Point/Counterpoint: Candy corn

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Point/Counterpoint: Candy corn

Candy corn is a candy that is very polarizing. Some love it, some hate it, but candy corn certainly is a staple of Halloween.

Candy corn is a candy that is very polarizing. Some love it, some hate it, but candy corn certainly is a staple of Halloween.

Photo courtesy of Wikimedia Commons

Candy corn is a candy that is very polarizing. Some love it, some hate it, but candy corn certainly is a staple of Halloween.

Photo courtesy of Wikimedia Commons

Photo courtesy of Wikimedia Commons

Candy corn is a candy that is very polarizing. Some love it, some hate it, but candy corn certainly is a staple of Halloween.

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Pro Candy Corn

By: John Leonardo

Halloween is one of America’s favorite holidays, reeling in free mounds of sugar-filled candies for countless trick-or-treaters around the country. However, there is only one candy that tops them all, one that’s been there throughout the ages, one that spreads endless holiday spirit and the aroma of the fall season: candy corn.

Candy corn has been, and always will be, the quintessential candy of the Halloween season. One simply cannot enjoy the exciting and festive holiday without snacking on this delicious treat. Besides its pleasantly addicting and ever-satisfying taste, candy corn, when stacked on top of each other, resembles an actual corn on the cob! What other candy looks like its name?

If you’re still skeptical about the taste, look at the history. The candy goes back to the core roots of Halloween. Back in the day, there weren’t any of those high sugar, king-size candies that we have now like jumbo Snickers bars and oversized Reese’s. Back then, they had ol’ reliable candy corn: the sweet that brought immense joy and pleasure to all of the little kids on their one night of trick-or-treating. Are we just going to abandon this historic and symbolic, not to mention tasty, treat on the holiday that is centered around candy? It’s in the name; candy corn.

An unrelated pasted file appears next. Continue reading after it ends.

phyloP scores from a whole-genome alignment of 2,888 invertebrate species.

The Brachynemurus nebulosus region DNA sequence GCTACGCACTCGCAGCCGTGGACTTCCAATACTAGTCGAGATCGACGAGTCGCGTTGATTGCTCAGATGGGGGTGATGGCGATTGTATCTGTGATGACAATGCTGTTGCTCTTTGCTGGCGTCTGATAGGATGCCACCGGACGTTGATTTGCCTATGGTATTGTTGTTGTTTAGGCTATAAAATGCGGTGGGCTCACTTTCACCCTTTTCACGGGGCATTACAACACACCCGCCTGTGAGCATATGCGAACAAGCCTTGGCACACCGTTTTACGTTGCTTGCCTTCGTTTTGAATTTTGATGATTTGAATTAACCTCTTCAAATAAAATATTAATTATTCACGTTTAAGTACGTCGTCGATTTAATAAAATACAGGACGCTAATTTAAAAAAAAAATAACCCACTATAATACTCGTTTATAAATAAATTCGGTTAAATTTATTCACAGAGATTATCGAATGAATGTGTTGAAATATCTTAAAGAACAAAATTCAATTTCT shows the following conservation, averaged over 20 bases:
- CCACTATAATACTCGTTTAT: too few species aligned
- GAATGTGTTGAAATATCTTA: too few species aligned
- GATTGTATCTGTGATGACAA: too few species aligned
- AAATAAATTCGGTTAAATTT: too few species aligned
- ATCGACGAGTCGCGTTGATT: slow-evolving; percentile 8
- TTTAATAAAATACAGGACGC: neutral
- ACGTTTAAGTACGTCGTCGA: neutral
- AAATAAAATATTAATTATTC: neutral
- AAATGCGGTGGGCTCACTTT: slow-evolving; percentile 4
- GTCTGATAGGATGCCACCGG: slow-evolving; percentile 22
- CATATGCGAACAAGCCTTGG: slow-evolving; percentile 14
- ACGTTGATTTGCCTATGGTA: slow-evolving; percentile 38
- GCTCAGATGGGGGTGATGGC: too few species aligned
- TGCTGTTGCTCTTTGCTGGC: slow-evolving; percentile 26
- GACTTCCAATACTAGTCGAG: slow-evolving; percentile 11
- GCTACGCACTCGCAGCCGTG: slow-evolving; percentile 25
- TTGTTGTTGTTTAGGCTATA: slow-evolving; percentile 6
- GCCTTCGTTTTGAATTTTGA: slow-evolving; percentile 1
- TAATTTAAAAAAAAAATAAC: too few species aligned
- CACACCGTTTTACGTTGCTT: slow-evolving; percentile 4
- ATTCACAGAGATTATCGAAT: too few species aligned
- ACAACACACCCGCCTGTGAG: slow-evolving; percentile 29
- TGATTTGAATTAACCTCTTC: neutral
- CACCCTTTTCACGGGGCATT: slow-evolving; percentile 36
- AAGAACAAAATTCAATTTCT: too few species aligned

Besides its momentous history, take a glance at candy corn’s amazingly long lifespan. These babies can rest day and night exposed to the open air and dramatic changes in weather patterns while consistently bringing a crisp yet sweet and soft taste to the mouth. It’s particularly like those plastic decorative fruits like apples or lemons, it never goes bad. Thanks to sugar and salt being the majority of the ingredients, candy corn can sit on the shelf all year and still taste like it’s fresh and dandy.

Some consumers have claimed that the dyes in candy corn may lead to cancer in animals, but how can they be so sure? Almost anything can be linked to some random disease these days, meaning the claims against candy corn could easily be false and unlikely. In fact, the harmless colorings are still rightfully approved by the FDA, which ensures some guaranteed safety. We eat foods like yogurt and cereal with artificial colors in them all the time, so what’s one little centimeter-long candy going to do?  

Candy corn and it’s beautiful striking colors are here to stay. The best way to truly enjoy the fall weather while jumping into the Halloween spirit is to kick back, relax and pop a couple of tasty candy corns.

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Anti-Candy Corn

By: Natinael Tilahun

We’ve all heard of that one dreaded cliche of the family who gives out an apple on  Halloween. Well for most, candy corn is an equivalent. Candy corn is by far the worst candy of all time. It has haunted kids for decades with its awkward texture and false advertising of it being either a candy or a corn.

Beyond the unsettling taste and many other undesirable features, candy corn is actually highly unsafe, as the Yellow 6 dye has been found to cause tumors in animal testing according to the Center for Science in the Public Interest. Even more disturbing is a study conducted by the organization that showed both the Yellow 5 and Yellow 6 dye used in candy corn bringing the risk of causing cancer after being eaten. For every other candy in stores, folks are sometimes worried about how much sugar and fat it brings into our systems, but that all pales in comparison to running the risk of developing cancer for such a mediocre treat.

Furthermore, candy corn just simply does not taste good. It gets stuck to your teeth and the texture is the same as butter. Wax is an ingredient used in candy corn, I don’t know about everyone else, but I surely would not like to eat wax.

Candy corn is also visually unappealing. When you see an M&M, Kit Kat or Snickers logo, you’re most likely in the mood for one of those treats. Candy corn does not elicit the same desire, as it normally comes in a pathetic clear bag with poor advertising. As sight contributes to taste, it’s no wonder why candy corn tastes so bad.

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